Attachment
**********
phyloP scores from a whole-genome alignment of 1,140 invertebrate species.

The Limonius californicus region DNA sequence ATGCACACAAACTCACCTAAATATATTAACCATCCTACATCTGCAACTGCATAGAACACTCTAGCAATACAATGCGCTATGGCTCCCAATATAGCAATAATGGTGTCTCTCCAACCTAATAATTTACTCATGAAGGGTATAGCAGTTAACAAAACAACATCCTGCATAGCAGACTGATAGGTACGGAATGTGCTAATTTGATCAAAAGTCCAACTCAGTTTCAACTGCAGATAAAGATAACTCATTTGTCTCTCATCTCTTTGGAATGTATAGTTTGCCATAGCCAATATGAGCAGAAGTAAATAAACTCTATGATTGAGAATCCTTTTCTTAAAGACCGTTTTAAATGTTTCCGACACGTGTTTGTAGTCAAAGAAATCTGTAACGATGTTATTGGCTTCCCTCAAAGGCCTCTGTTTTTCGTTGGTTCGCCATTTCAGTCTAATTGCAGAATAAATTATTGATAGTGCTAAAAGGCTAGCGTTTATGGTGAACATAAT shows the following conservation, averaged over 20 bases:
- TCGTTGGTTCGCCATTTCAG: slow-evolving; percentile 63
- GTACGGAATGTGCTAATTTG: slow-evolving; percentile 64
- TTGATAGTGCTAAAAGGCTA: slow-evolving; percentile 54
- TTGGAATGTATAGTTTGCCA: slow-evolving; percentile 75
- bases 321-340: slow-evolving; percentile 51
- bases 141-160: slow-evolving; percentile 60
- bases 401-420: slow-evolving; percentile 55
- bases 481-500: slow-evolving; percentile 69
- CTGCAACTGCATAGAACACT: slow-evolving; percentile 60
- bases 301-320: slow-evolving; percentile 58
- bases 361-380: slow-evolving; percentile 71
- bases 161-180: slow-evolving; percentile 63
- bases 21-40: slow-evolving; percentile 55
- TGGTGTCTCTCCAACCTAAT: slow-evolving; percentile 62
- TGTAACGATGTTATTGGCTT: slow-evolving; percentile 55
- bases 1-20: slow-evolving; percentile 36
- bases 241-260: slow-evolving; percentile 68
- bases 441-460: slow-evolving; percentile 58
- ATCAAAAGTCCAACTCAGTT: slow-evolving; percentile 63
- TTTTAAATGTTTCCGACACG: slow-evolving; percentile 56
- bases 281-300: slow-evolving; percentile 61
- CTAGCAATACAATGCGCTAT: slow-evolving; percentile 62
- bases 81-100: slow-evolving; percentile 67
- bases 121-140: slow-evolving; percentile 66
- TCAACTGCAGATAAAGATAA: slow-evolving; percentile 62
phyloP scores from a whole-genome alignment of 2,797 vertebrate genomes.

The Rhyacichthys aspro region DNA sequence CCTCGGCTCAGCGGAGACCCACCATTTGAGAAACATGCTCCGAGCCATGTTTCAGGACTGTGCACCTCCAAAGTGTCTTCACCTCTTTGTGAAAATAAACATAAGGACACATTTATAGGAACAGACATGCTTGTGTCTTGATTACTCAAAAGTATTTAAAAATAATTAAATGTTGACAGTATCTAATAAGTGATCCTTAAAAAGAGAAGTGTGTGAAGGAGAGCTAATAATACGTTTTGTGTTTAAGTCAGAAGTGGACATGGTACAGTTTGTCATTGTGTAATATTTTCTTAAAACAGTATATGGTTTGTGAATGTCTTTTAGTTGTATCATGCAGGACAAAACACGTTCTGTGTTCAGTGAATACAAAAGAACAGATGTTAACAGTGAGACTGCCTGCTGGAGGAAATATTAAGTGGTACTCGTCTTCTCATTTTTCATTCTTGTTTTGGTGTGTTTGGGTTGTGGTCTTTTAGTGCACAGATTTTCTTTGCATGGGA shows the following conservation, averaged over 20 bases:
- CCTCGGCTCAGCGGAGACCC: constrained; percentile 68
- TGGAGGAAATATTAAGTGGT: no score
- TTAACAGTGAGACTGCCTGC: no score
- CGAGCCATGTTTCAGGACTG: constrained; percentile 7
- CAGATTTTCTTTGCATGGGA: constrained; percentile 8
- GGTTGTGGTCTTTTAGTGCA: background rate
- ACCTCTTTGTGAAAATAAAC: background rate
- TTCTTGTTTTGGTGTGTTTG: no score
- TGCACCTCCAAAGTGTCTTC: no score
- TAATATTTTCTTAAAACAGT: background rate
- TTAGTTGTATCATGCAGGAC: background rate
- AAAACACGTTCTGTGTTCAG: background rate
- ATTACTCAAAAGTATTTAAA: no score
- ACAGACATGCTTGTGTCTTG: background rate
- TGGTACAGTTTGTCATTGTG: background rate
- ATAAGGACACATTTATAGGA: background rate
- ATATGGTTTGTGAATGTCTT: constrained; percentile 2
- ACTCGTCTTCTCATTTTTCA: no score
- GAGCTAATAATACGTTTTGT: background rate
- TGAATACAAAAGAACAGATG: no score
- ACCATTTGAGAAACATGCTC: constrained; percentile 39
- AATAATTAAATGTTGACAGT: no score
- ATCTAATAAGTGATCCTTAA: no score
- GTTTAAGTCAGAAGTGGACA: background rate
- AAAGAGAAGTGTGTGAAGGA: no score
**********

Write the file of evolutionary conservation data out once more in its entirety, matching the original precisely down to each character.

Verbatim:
phyloP scores from a whole-genome alignment of 1,140 invertebrate species.

The Limonius californicus region DNA sequence ATGCACACAAACTCACCTAAATATATTAACCATCCTACATCTGCAACTGCATAGAACACTCTAGCAATACAATGCGCTATGGCTCCCAATATAGCAATAATGGTGTCTCTCCAACCTAATAATTTACTCATGAAGGGTATAGCAGTTAACAAAACAACATCCTGCATAGCAGACTGATAGGTACGGAATGTGCTAATTTGATCAAAAGTCCAACTCAGTTTCAACTGCAGATAAAGATAACTCATTTGTCTCTCATCTCTTTGGAATGTATAGTTTGCCATAGCCAATATGAGCAGAAGTAAATAAACTCTATGATTGAGAATCCTTTTCTTAAAGACCGTTTTAAATGTTTCCGACACGTGTTTGTAGTCAAAGAAATCTGTAACGATGTTATTGGCTTCCCTCAAAGGCCTCTGTTTTTCGTTGGTTCGCCATTTCAGTCTAATTGCAGAATAAATTATTGATAGTGCTAAAAGGCTAGCGTTTATGGTGAACATAAT shows the following conservation, averaged over 20 bases:
- TCGTTGGTTCGCCATTTCAG: slow-evolving; percentile 63
- GTACGGAATGTGCTAATTTG: slow-evolving; percentile 64
- TTGATAGTGCTAAAAGGCTA: slow-evolving; percentile 54
- TTGGAATGTATAGTTTGCCA: slow-evolving; percentile 75
- bases 321-340: slow-evolving; percentile 51
- bases 141-160: slow-evolving; percentile 60
- bases 401-420: slow-evolving; percentile 55
- bases 481-500: slow-evolving; percentile 69
- CTGCAACTGCATAGAACACT: slow-evolving; percentile 60
- bases 301-320: slow-evolving; percentile 58
- bases 361-380: slow-evolving; percentile 71
- bases 161-180: slow-evolving; percentile 63
- bases 21-40: slow-evolving; percentile 55
- TGGTGTCTCTCCAACCTAAT: slow-evolving; percentile 62
- TGTAACGATGTTATTGGCTT: slow-evolving; percentile 55
- bases 1-20: slow-evolving; percentile 36
- bases 241-260: slow-evolving; percentile 68
- bases 441-460: slow-evolving; percentile 58
- ATCAAAAGTCCAACTCAGTT: slow-evolving; percentile 63
- TTTTAAATGTTTCCGACACG: slow-evolving; percentile 56
- bases 281-300: slow-evolving; percentile 61
- CTAGCAATACAATGCGCTAT: slow-evolving; percentile 62
- bases 81-100: slow-evolving; percentile 67
- bases 121-140: slow-evolving; percentile 66
- TCAACTGCAGATAAAGATAA: slow-evolving; percentile 62
phyloP scores from a whole-genome alignment of 2,797 vertebrate genomes.

The Rhyacichthys aspro region DNA sequence CCTCGGCTCAGCGGAGACCCACCATTTGAGAAACATGCTCCGAGCCATGTTTCAGGACTGTGCACCTCCAAAGTGTCTTCACCTCTTTGTGAAAATAAACATAAGGACACATTTATAGGAACAGACATGCTTGTGTCTTGATTACTCAAAAGTATTTAAAAATAATTAAATGTTGACAGTATCTAATAAGTGATCCTTAAAAAGAGAAGTGTGTGAAGGAGAGCTAATAATACGTTTTGTGTTTAAGTCAGAAGTGGACATGGTACAGTTTGTCATTGTGTAATATTTTCTTAAAACAGTATATGGTTTGTGAATGTCTTTTAGTTGTATCATGCAGGACAAAACACGTTCTGTGTTCAGTGAATACAAAAGAACAGATGTTAACAGTGAGACTGCCTGCTGGAGGAAATATTAAGTGGTACTCGTCTTCTCATTTTTCATTCTTGTTTTGGTGTGTTTGGGTTGTGGTCTTTTAGTGCACAGATTTTCTTTGCATGGGA shows the following conservation, averaged over 20 bases:
- CCTCGGCTCAGCGGAGACCC: constrained; percentile 68
- TGGAGGAAATATTAAGTGGT: no score
- TTAACAGTGAGACTGCCTGC: no score
- CGAGCCATGTTTCAGGACTG: constrained; percentile 7
- CAGATTTTCTTTGCATGGGA: constrained; percentile 8
- GGTTGTGGTCTTTTAGTGCA: background rate
- ACCTCTTTGTGAAAATAAAC: background rate
- TTCTTGTTTTGGTGTGTTTG: no score
- TGCACCTCCAAAGTGTCTTC: no score
- TAATATTTTCTTAAAACAGT: background rate
- TTAGTTGTATCATGCAGGAC: background rate
- AAAACACGTTCTGTGTTCAG: background rate
- ATTACTCAAAAGTATTTAAA: no score
- ACAGACATGCTTGTGTCTTG: background rate
- TGGTACAGTTTGTCATTGTG: background rate
- ATAAGGACACATTTATAGGA: background rate
- ATATGGTTTGTGAATGTCTT: constrained; percentile 2
- ACTCGTCTTCTCATTTTTCA: no score
- GAGCTAATAATACGTTTTGT: background rate
- TGAATACAAAAGAACAGATG: no score
- ACCATTTGAGAAACATGCTC: constrained; percentile 39
- AATAATTAAATGTTGACAGT: no score
- ATCTAATAAGTGATCCTTAA: no score
- GTTTAAGTCAGAAGTGGACA: background rate
- AAAGAGAAGTGTGTGAAGGA: no score